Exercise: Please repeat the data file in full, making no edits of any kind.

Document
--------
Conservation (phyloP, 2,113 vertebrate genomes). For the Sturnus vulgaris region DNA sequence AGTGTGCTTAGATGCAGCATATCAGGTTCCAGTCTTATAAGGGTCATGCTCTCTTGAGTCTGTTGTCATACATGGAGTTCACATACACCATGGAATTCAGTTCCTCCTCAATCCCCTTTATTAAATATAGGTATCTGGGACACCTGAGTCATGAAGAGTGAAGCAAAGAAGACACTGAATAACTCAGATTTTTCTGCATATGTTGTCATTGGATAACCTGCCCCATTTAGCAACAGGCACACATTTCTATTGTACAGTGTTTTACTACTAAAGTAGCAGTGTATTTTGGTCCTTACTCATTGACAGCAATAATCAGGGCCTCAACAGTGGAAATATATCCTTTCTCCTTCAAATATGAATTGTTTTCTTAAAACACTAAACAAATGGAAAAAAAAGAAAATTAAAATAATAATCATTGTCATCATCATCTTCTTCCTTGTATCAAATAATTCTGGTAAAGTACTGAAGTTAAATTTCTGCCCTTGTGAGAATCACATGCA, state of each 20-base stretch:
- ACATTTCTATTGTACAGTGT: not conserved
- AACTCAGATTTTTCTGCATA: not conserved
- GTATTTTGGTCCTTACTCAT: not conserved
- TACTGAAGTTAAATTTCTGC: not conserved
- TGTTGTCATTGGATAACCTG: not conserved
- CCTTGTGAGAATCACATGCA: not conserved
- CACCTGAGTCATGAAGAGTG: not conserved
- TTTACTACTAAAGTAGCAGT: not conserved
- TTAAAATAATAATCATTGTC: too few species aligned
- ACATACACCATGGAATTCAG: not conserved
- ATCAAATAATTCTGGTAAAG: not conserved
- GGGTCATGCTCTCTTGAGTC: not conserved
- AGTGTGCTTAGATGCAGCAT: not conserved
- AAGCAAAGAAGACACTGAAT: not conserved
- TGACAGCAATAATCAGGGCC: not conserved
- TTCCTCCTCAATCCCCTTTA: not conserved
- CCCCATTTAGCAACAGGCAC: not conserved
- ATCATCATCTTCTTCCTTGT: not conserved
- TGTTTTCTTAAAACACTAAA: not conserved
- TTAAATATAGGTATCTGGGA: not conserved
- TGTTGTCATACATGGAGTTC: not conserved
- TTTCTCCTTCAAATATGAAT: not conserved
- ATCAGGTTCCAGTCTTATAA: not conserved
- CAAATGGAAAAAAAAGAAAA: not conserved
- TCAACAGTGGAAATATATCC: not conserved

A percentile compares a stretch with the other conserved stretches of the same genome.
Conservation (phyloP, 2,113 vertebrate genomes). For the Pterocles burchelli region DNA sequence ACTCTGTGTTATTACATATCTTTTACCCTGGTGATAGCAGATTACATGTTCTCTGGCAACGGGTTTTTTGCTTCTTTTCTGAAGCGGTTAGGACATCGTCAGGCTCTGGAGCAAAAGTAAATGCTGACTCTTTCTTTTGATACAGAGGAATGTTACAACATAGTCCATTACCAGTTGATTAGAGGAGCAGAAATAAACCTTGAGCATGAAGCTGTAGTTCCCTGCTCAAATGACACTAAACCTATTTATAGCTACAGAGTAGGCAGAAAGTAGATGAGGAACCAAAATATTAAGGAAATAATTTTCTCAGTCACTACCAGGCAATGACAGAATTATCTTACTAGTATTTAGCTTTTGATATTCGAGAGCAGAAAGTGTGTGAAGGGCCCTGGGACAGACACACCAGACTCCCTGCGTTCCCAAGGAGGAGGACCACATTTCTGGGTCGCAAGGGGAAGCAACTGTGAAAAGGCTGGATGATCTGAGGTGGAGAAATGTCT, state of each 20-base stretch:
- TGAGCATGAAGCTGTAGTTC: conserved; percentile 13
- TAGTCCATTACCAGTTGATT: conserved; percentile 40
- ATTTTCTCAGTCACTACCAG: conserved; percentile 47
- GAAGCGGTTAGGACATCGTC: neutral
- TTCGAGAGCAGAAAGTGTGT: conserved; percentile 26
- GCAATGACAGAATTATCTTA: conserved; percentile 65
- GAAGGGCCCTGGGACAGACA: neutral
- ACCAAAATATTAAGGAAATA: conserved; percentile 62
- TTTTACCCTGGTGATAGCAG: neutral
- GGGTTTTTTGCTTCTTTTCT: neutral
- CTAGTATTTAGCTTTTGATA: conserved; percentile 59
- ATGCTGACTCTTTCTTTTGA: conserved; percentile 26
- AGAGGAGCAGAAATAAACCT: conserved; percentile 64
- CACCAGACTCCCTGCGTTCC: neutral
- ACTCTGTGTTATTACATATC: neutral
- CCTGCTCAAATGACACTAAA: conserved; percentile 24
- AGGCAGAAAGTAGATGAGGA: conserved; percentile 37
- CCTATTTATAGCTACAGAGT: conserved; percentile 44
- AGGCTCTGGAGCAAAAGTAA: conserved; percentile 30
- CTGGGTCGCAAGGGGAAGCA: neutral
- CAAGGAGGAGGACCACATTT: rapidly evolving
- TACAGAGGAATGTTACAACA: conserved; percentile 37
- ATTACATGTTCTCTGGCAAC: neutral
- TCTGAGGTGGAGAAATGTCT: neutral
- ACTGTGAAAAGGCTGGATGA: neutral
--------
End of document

Conservation (phyloP, 2,113 vertebrate genomes). For the Sturnus vulgaris region DNA sequence AGTGTGCTTAGATGCAGCATATCAGGTTCCAGTCTTATAAGGGTCATGCTCTCTTGAGTCTGTTGTCATACATGGAGTTCACATACACCATGGAATTCAGTTCCTCCTCAATCCCCTTTATTAAATATAGGTATCTGGGACACCTGAGTCATGAAGAGTGAAGCAAAGAAGACACTGAATAACTCAGATTTTTCTGCATATGTTGTCATTGGATAACCTGCCCCATTTAGCAACAGGCACACATTTCTATTGTACAGTGTTTTACTACTAAAGTAGCAGTGTATTTTGGTCCTTACTCATTGACAGCAATAATCAGGGCCTCAACAGTGGAAATATATCCTTTCTCCTTCAAATATGAATTGTTTTCTTAAAACACTAAACAAATGGAAAAAAAAGAAAATTAAAATAATAATCATTGTCATCATCATCTTCTTCCTTGTATCAAATAATTCTGGTAAAGTACTGAAGTTAAATTTCTGCCCTTGTGAGAATCACATGCA, state of each 20-base stretch:
- ACATTTCTATTGTACAGTGT: not conserved
- AACTCAGATTTTTCTGCATA: not conserved
- GTATTTTGGTCCTTACTCAT: not conserved
- TACTGAAGTTAAATTTCTGC: not conserved
- TGTTGTCATTGGATAACCTG: not conserved
- CCTTGTGAGAATCACATGCA: not conserved
- CACCTGAGTCATGAAGAGTG: not conserved
- TTTACTACTAAAGTAGCAGT: not conserved
- TTAAAATAATAATCATTGTC: too few species aligned
- ACATACACCATGGAATTCAG: not conserved
- ATCAAATAATTCTGGTAAAG: not conserved
- GGGTCATGCTCTCTTGAGTC: not conserved
- AGTGTGCTTAGATGCAGCAT: not conserved
- AAGCAAAGAAGACACTGAAT: not conserved
- TGACAGCAATAATCAGGGCC: not conserved
- TTCCTCCTCAATCCCCTTTA: not conserved
- CCCCATTTAGCAACAGGCAC: not conserved
- ATCATCATCTTCTTCCTTGT: not conserved
- TGTTTTCTTAAAACACTAAA: not conserved
- TTAAATATAGGTATCTGGGA: not conserved
- TGTTGTCATACATGGAGTTC: not conserved
- TTTCTCCTTCAAATATGAAT: not conserved
- ATCAGGTTCCAGTCTTATAA: not conserved
- CAAATGGAAAAAAAAGAAAA: not conserved
- TCAACAGTGGAAATATATCC: not conserved

A percentile compares a stretch with the other conserved stretches of the same genome.
Conservation (phyloP, 2,113 vertebrate genomes). For the Pterocles burchelli region DNA sequence ACTCTGTGTTATTACATATCTTTTACCCTGGTGATAGCAGATTACATGTTCTCTGGCAACGGGTTTTTTGCTTCTTTTCTGAAGCGGTTAGGACATCGTCAGGCTCTGGAGCAAAAGTAAATGCTGACTCTTTCTTTTGATACAGAGGAATGTTACAACATAGTCCATTACCAGTTGATTAGAGGAGCAGAAATAAACCTTGAGCATGAAGCTGTAGTTCCCTGCTCAAATGACACTAAACCTATTTATAGCTACAGAGTAGGCAGAAAGTAGATGAGGAACCAAAATATTAAGGAAATAATTTTCTCAGTCACTACCAGGCAATGACAGAATTATCTTACTAGTATTTAGCTTTTGATATTCGAGAGCAGAAAGTGTGTGAAGGGCCCTGGGACAGACACACCAGACTCCCTGCGTTCCCAAGGAGGAGGACCACATTTCTGGGTCGCAAGGGGAAGCAACTGTGAAAAGGCTGGATGATCTGAGGTGGAGAAATGTCT, state of each 20-base stretch:
- TGAGCATGAAGCTGTAGTTC: conserved; percentile 13
- TAGTCCATTACCAGTTGATT: conserved; percentile 40
- ATTTTCTCAGTCACTACCAG: conserved; percentile 47
- GAAGCGGTTAGGACATCGTC: neutral
- TTCGAGAGCAGAAAGTGTGT: conserved; percentile 26
- GCAATGACAGAATTATCTTA: conserved; percentile 65
- GAAGGGCCCTGGGACAGACA: neutral
- ACCAAAATATTAAGGAAATA: conserved; percentile 62
- TTTTACCCTGGTGATAGCAG: neutral
- GGGTTTTTTGCTTCTTTTCT: neutral
- CTAGTATTTAGCTTTTGATA: conserved; percentile 59
- ATGCTGACTCTTTCTTTTGA: conserved; percentile 26
- AGAGGAGCAGAAATAAACCT: conserved; percentile 64
- CACCAGACTCCCTGCGTTCC: neutral
- ACTCTGTGTTATTACATATC: neutral
- CCTGCTCAAATGACACTAAA: conserved; percentile 24
- AGGCAGAAAGTAGATGAGGA: conserved; percentile 37
- CCTATTTATAGCTACAGAGT: conserved; percentile 44
- AGGCTCTGGAGCAAAAGTAA: conserved; percentile 30
- CTGGGTCGCAAGGGGAAGCA: neutral
- CAAGGAGGAGGACCACATTT: rapidly evolving
- TACAGAGGAATGTTACAACA: conserved; percentile 37
- ATTACATGTTCTCTGGCAAC: neutral
- TCTGAGGTGGAGAAATGTCT: neutral
- ACTGTGAAAAGGCTGGATGA: neutral